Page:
I cannot emphasize enough how critical it is to know your options in birth. It is important to know you DO have the right to ask questions, to get a second opinion, to voice your concerns and to be a strong advocate for yourself or your baby. Otherwise, you could quickly find yourself doing things you never wanted to do.
This was made clear to me again at a birth not so long ago.
My doula client wished to refuse the administration of erythromycin (eye ointment) in her newborn. The nurse told her “It’s actually illegal” not to consent to that. My client looked at me in alarm, as of course we had reviewed her birth plan together, she knew her options and she had discussed it with her doctor as well. She had done her research, made her decision and now was being told it was illegal to refuse eye ointment? How could this be?
Illegal is a big word. It implies that you would be breaking the law for making a medical decision for your child, as is the right and obligation of a parent. And if you break the law, there are consequences. What are they going to do? Take the child? Report the parent? Force the parent to do something she didn’t want to do? It’s upsetting to hear that the decision you feel you’ve made in the best interest of your child is “actually illegal“.
Fortunately, we knew better. And we knew to ask questions. Illegal? Since when? Why? What are our options? Are you familiar with her medical history? Can we verify that with the doctor, please?
While we were having this conversation, the nurse opened the baby’s diaper and applied a clear bag around the genitals. When I asked what she was doing, she explained they needed to get a urine sample from the baby to test for drugs. She hadn’t explained what she was going to do before starting to do it and I had never seen this done, so I had questions about this too. She said it was a new protocol for babies who are born quickly.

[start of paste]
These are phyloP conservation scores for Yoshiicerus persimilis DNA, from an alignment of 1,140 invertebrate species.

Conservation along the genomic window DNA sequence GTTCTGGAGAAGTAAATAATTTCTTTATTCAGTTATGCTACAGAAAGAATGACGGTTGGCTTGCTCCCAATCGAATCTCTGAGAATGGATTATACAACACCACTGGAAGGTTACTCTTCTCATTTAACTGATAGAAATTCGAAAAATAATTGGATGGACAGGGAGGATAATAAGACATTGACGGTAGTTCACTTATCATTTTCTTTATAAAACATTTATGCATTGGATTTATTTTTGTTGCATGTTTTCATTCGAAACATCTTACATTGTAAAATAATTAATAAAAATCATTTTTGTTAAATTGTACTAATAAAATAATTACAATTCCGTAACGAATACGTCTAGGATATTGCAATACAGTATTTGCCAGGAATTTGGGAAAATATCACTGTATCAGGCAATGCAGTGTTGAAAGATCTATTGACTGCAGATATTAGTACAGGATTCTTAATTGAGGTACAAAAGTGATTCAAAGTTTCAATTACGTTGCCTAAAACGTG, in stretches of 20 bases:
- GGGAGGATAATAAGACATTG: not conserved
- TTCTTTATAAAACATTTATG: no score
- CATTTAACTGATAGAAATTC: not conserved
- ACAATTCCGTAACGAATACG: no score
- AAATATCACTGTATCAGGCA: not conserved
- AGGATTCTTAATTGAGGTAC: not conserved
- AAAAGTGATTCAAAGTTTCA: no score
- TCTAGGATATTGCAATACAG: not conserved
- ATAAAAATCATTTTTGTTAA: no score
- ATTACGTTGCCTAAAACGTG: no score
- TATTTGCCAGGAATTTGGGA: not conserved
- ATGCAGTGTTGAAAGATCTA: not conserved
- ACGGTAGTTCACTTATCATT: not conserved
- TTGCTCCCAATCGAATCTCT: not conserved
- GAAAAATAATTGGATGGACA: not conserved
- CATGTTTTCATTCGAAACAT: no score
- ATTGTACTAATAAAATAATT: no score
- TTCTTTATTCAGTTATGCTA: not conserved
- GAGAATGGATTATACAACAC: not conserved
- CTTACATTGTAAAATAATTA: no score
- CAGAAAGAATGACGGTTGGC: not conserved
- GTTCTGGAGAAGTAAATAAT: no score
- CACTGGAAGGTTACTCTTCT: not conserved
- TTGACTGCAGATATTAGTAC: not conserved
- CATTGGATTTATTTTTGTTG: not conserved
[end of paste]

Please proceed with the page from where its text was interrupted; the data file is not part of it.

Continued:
Again, we were not afraid to ask questions. Is this a standard hospital policy? What drugs are you screening for? Did the doctor order this drug screen? Wouldn’t drugs show up in mom’s blood tests? Would mom’s history of fast labors affect this decision? Can we verify the need for this with the doctor, please?
The nurse stepped out to talk with the doctor. She soon returned and said he’d replied “No big deal, just sign the form” about the eye ointment and that the urine drug test was unnecessary. Whew! Two undesirable things avoided in just the first hour of birth.
Had we not asked questions, that baby would have had eye ointment and a drug test. That’s not the end of the world, but those are things these particular parents did not want for their baby. So it matters. By asking questions and advocating for their wishes, they were able to have their wishes respected.
It’s important to note that this nurse was very friendly, she was helpful and I have no doubt she was doing everything she thought she should. Frankly, I’m also certain that those nurses serve a segment of the population where, sadly, drug use is rampant in pregnant moms and their babies and where the eye ointment really would be beneficial for baby. None of our questions was hostile; we were simply genuine, firm and friendly.
This is one of the many reasons why a doula can be so invaluable for you during your birth experience. She is there to advocate for you, and to think of the questions you would want to ask but may not think of right away because, you know, you’re either in active labor or you’ve just given birth and all. You’re likely some combination of tired, sore, thirsty, hungry, shaking, amazed, slightly dazed, and madly in love with this sweet new baby. Your mind is already in 100 different places at once and suddenly you get a curveball you didn’t expect and it’s hard to focus. Your doula is a labor professional who is ready to advocate for you, ask those questions, and offer the support that can truly make the difference in creating a positive birth experience for you.